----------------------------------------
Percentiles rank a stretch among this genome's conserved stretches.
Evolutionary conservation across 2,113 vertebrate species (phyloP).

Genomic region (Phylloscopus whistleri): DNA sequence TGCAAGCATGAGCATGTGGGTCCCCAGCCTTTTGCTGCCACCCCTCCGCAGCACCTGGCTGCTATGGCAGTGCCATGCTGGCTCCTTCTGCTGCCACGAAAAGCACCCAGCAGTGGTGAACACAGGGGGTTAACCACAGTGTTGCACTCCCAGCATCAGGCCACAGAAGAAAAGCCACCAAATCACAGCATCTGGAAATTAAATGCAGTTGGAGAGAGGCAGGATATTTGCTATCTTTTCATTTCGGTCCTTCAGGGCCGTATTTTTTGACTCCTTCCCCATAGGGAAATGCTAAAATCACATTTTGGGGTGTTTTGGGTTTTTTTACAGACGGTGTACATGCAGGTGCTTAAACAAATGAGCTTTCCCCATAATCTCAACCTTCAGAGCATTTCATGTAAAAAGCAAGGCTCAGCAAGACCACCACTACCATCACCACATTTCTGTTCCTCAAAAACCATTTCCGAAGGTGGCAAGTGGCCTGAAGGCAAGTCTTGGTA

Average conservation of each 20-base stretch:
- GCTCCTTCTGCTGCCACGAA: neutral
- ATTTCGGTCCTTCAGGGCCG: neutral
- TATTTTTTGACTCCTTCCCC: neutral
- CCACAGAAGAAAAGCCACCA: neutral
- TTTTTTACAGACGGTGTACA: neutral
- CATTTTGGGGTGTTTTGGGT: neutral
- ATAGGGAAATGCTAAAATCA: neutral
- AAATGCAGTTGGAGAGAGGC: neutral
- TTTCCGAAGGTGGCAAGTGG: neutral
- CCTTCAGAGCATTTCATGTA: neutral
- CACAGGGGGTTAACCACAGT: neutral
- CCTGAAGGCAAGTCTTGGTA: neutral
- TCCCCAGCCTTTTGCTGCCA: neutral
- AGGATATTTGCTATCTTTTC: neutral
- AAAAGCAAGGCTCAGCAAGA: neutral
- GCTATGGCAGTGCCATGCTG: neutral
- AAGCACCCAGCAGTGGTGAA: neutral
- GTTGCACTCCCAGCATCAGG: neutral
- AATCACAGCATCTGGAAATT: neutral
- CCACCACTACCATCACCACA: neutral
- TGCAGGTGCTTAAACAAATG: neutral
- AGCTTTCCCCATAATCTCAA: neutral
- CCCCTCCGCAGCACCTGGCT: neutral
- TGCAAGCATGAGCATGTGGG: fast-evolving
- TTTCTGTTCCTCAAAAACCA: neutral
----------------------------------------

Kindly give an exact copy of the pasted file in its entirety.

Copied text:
Percentiles rank a stretch among this genome's conserved stretches.
Evolutionary conservation across 2,113 vertebrate species (phyloP).

Genomic region (Phylloscopus whistleri): DNA sequence TGCAAGCATGAGCATGTGGGTCCCCAGCCTTTTGCTGCCACCCCTCCGCAGCACCTGGCTGCTATGGCAGTGCCATGCTGGCTCCTTCTGCTGCCACGAAAAGCACCCAGCAGTGGTGAACACAGGGGGTTAACCACAGTGTTGCACTCCCAGCATCAGGCCACAGAAGAAAAGCCACCAAATCACAGCATCTGGAAATTAAATGCAGTTGGAGAGAGGCAGGATATTTGCTATCTTTTCATTTCGGTCCTTCAGGGCCGTATTTTTTGACTCCTTCCCCATAGGGAAATGCTAAAATCACATTTTGGGGTGTTTTGGGTTTTTTTACAGACGGTGTACATGCAGGTGCTTAAACAAATGAGCTTTCCCCATAATCTCAACCTTCAGAGCATTTCATGTAAAAAGCAAGGCTCAGCAAGACCACCACTACCATCACCACATTTCTGTTCCTCAAAAACCATTTCCGAAGGTGGCAAGTGGCCTGAAGGCAAGTCTTGGTA

Average conservation of each 20-base stretch:
- GCTCCTTCTGCTGCCACGAA: neutral
- ATTTCGGTCCTTCAGGGCCG: neutral
- TATTTTTTGACTCCTTCCCC: neutral
- CCACAGAAGAAAAGCCACCA: neutral
- TTTTTTACAGACGGTGTACA: neutral
- CATTTTGGGGTGTTTTGGGT: neutral
- ATAGGGAAATGCTAAAATCA: neutral
- AAATGCAGTTGGAGAGAGGC: neutral
- TTTCCGAAGGTGGCAAGTGG: neutral
- CCTTCAGAGCATTTCATGTA: neutral
- CACAGGGGGTTAACCACAGT: neutral
- CCTGAAGGCAAGTCTTGGTA: neutral
- TCCCCAGCCTTTTGCTGCCA: neutral
- AGGATATTTGCTATCTTTTC: neutral
- AAAAGCAAGGCTCAGCAAGA: neutral
- GCTATGGCAGTGCCATGCTG: neutral
- AAGCACCCAGCAGTGGTGAA: neutral
- GTTGCACTCCCAGCATCAGG: neutral
- AATCACAGCATCTGGAAATT: neutral
- CCACCACTACCATCACCACA: neutral
- TGCAGGTGCTTAAACAAATG: neutral
- AGCTTTCCCCATAATCTCAA: neutral
- CCCCTCCGCAGCACCTGGCT: neutral
- TGCAAGCATGAGCATGTGGG: fast-evolving
- TTTCTGTTCCTCAAAAACCA: neutral